Why Saying ’Happy Memorial Day” Might Actually Be Insensitive
Dear people of the United States, please, stop wishing others a “Happy Memorial Day” just for the sake of having something to say or because you haven’t really taken the time to wrap your head around the magnitude of this nationally recognized holiday.
A little background for you - Memorial Day is not a day to remember those who have served in the United States military and who are still alive whether in active duty or retired, although we are grateful for them every day, so grateful! Instead, the purpose of Memorial Day is to pause and reflect on the lives of those who died while in service to the United States of America.
We’re talking about men and women who gave their very own life so that you and I can continue to have our pool parties and cookouts and do whatever it is we do on Memorial Day weekend.
While I’m sure those who have sacrificed their lives would be happy that the freedom they fought and gave their lives for enables us to celebrate the unofficial start to the summer season, we owe it to them to not make light of the holiday – to not just throw out the words “Happy Memorial Day” without giving those words serious thought beforehand.
On Memorial Day, we remember those who died. For us. For the cause. For our country.
Of course, you can wish someone a happy Memorial Day as long as it’s coming from a place of gratitude for those who laid down their life for you and not from an insensitive place. We absolutely should celebrate our ability to throw epic parties and fire up the grill, but as long as we aren’t forgetting the real reason we’re able to.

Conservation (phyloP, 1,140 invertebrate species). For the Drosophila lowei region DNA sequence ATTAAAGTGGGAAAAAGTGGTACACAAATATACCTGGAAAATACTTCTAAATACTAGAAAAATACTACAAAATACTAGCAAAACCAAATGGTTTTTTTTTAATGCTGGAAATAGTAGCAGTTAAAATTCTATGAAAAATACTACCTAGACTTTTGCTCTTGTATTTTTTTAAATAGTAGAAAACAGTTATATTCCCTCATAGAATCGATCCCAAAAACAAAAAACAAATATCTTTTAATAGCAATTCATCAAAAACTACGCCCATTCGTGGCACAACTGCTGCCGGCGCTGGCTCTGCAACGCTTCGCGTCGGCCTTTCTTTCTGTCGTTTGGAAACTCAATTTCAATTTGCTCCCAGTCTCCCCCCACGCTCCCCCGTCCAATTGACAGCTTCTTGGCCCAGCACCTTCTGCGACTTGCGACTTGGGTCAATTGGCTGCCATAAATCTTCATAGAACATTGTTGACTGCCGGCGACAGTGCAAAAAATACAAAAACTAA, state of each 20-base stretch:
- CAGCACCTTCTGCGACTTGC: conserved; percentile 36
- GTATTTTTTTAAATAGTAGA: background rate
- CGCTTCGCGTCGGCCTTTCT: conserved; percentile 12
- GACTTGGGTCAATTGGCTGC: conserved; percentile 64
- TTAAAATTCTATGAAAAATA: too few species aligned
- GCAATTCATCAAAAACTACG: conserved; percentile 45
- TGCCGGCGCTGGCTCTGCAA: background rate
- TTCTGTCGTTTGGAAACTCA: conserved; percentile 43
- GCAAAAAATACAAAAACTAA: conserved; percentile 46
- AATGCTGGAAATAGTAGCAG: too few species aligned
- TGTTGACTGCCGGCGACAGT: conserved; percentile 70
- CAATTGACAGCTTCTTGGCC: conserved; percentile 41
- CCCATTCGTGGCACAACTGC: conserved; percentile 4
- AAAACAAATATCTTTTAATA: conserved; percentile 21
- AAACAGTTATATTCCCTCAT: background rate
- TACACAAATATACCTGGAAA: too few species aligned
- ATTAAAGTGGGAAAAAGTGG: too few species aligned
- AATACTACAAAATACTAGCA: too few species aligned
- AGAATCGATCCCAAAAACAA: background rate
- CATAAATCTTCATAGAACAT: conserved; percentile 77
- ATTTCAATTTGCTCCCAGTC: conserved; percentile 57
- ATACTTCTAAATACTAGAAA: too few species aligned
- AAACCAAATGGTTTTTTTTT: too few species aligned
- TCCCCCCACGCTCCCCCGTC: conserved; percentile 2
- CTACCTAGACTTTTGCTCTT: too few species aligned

We also need to be considerate to whom we're saying "Happy Memorial Day." Saying those words to someone whose spouse, child, parent, cousin, sibling, or friend died while actively serving our country could be equated to sticking a foot in the mouth. Before you say the words, think about how you would feel if someone said them to you after you lost a loved one.
I'm not asking this of you to hop on the cancel culture bandwagon. I'm asking this of you because as a mom, I know my heart would be bursting with pride if my son were to serve but I also know how it would break a little more each day if he died while in service. I can't imagine the pain I would feel if someone flippantly wished me a "Happy Memorial Day" on a day meant to reflect on my child's death. Does that make sense?
Now, go forth and celebrate your life and love every second you spend with your friends and family, but please, don't forget about those who laid down their lives so that you can live it up.